Framegrabs from the footage which aired on Australias Channel 7 network show Oscar Pistorius, assisted by his sister Aimee, re-enacting the night he shot Reeva Steenkamp. Screengrab: Channel 7/ Sunday Night

Johannesburg - If Oscar Pistorius is found guilty, his legal team could try to have the verdict overturned because of footage which emerged on Sunday that his lawyers claim was illegally obtained.

This is according to Stephen Tuson, an associate professor from the Wits Law Clinic, who said on Monday morning the leaking of the footage could breach Pistorius’s right to a fair trial.

The footage formed part of a documentary which was aired on Monday night on an Australian current affairs show, Sunday Night.

The footage showed Pistorius re-enacting the night he shot his girlfriend Reeva Steenkamp on Valentine’s Day last year. On Sunday night, the network which aired the footage hit back at the Pistorius defence team after they claimed the video was obtained “unlawfully”.

It was not filmed in Pistorius’s home where the shooting took place and is believed to have been created in his uncle Arnold’s Waterkloof house.

It allegedly shows the athlete acting as if he is running towards a bathroom on his stumps, his arm extended and his hand clenched as though he is holding a gun. The athlete is also reportedly filmed while screaming: “Get out! Get out of my f*****g house!”

“If leaked, the question is: Can it be used and could it result in a mistrial? I think it could,” said Tuson, who emphasised he was still studying case law to confirm this at the time of publication.

He said a mistrial was a common legal term often used in the US and the South African equivalent was referred to as a “review due to procedural irregularities”.

“Is the irregularity of such a serious nature that it renders the possibility of a fair trial impossible?” Tuson asked.

He said that in his opinion, it would compromise the right to a fair trial because the leak broke the “sacred principle” of attorney-client confidentiality.

The confidentiality extended to the forensic team because they had been hired by the defence, Tuson believed.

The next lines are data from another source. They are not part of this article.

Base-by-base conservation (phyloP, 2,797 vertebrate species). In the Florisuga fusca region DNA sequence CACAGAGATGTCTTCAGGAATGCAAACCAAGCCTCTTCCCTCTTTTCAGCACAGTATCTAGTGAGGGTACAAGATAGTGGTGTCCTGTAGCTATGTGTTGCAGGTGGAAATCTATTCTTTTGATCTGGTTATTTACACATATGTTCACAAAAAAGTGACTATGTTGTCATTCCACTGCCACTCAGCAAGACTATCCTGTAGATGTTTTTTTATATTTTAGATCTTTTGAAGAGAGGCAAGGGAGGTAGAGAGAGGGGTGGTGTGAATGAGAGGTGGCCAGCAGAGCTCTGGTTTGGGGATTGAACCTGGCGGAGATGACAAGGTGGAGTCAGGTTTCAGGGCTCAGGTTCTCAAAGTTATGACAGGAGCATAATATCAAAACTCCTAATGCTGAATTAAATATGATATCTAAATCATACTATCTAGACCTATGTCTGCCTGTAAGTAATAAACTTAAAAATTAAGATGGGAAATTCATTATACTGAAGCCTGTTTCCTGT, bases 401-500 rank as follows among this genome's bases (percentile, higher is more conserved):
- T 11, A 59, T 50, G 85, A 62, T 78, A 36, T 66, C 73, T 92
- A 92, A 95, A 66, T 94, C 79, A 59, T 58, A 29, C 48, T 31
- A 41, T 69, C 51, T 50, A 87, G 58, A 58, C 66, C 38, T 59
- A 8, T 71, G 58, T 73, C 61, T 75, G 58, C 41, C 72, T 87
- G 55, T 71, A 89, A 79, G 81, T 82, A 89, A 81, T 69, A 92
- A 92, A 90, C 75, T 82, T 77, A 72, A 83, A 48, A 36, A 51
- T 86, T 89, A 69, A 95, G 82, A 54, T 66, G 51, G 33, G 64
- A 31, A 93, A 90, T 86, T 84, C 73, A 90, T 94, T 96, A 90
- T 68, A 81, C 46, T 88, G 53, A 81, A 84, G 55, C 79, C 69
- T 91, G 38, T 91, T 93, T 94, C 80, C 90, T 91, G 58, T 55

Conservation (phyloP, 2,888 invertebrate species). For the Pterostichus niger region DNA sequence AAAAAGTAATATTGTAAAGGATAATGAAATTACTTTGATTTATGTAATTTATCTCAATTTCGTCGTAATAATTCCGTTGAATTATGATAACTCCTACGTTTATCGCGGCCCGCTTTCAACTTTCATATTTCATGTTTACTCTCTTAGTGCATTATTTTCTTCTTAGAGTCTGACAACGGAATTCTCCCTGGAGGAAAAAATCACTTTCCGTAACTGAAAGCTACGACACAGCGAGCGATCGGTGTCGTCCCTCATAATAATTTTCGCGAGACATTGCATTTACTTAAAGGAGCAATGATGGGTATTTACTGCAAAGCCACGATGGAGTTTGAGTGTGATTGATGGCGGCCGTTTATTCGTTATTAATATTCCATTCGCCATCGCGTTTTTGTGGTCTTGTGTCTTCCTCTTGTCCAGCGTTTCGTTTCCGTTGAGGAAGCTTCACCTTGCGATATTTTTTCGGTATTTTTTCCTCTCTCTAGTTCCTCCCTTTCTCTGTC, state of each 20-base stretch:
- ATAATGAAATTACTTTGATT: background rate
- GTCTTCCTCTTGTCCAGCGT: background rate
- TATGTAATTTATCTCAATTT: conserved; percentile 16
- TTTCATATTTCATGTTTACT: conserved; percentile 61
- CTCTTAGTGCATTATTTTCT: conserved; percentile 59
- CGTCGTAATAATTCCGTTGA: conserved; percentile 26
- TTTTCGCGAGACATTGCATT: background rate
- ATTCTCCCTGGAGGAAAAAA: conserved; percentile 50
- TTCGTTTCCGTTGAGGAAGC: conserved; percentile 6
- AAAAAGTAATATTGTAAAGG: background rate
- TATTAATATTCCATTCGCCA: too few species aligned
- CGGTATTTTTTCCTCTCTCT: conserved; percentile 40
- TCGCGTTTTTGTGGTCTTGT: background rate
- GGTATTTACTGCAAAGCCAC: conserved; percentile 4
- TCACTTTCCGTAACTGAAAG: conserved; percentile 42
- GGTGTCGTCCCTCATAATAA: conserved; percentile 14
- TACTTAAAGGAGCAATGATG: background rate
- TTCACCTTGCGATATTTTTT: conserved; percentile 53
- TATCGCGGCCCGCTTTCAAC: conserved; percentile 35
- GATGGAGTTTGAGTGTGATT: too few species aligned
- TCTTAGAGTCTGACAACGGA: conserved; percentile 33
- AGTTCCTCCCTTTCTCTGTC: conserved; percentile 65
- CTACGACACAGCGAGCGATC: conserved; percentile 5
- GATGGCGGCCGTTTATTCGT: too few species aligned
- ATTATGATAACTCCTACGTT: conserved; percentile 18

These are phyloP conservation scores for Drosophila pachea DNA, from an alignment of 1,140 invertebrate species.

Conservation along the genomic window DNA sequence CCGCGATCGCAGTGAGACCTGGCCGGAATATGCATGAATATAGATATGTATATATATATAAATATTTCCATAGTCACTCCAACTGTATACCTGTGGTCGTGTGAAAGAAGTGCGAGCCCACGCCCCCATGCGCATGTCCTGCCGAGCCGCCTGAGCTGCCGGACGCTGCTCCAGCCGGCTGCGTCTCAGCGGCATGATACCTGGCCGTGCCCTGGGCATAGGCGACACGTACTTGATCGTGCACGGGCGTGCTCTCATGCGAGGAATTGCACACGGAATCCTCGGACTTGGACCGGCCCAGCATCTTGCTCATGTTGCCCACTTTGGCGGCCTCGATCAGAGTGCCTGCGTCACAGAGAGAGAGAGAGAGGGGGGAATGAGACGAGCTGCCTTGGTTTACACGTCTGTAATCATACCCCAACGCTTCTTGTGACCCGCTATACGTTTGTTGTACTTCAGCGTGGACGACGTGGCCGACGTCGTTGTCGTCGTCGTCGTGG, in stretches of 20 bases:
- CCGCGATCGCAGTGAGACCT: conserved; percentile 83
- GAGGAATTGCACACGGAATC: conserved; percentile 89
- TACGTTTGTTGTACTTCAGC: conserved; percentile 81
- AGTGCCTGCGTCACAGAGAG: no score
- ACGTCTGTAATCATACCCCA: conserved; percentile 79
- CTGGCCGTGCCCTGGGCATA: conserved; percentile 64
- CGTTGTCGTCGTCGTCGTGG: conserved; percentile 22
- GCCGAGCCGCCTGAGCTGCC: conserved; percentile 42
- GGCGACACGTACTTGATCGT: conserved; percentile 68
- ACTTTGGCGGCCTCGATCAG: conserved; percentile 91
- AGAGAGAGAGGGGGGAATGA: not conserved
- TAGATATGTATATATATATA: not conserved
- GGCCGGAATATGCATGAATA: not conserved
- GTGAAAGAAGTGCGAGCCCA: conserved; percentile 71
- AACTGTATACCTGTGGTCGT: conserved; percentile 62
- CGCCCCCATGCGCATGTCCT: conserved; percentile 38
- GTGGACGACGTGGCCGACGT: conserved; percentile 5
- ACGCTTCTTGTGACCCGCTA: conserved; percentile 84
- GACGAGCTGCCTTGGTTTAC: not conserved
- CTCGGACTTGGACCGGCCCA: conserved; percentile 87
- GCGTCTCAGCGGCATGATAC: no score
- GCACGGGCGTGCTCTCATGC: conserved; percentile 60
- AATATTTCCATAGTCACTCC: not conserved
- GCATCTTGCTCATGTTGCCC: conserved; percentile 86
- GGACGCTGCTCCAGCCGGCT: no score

He said it would most likely be the defence that would ask for the review, but that it was unlikely that it would happen immediately.

“The preferred method is to wait for the end of the trial because it might be unnecessary to review if they (the defence) get a positive verdict,” Tuson said.

However, an independent criminal attorney “respectfully disagreed” with Tuson.

“The evidence is not before court, it’s in the media. (Asking for a review) is going to be a bit drastic,” said lawyer Peter Jay.

He said that prosecutor Gerrie Nel could possibly reopen the State’s case and introduce the video as evidence if they felt that the footage was important to their argument.

“But that’s for the judge to decide if there’s a strong enough reason to do so.”

Sapa reported on Monday morning that the prosecution had not seen the video, according to the National Prosecution Authority’s spokesman Nathi Mncube.

Pistorius’s lawyer Brian Webber said in a statement on Sunday that Channel 7 had purchased the footage unlawfully.

“We wish to make it very clear that the material that has been aired was obtained illegally and in breach of the non-disclosure agreement with The Evidence Room,” Webber said.

The Evidence Room are a US-based forensic team hired by the defence last October to film the recreation of the events on the night Steenkamp was shot.

Sunday night the show’s executive producer, Mark Llewellyn, said the documentary was a result of a “significant investigation”.

“We would not have run the footage if we thought we had obtained it illegally.”

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The Star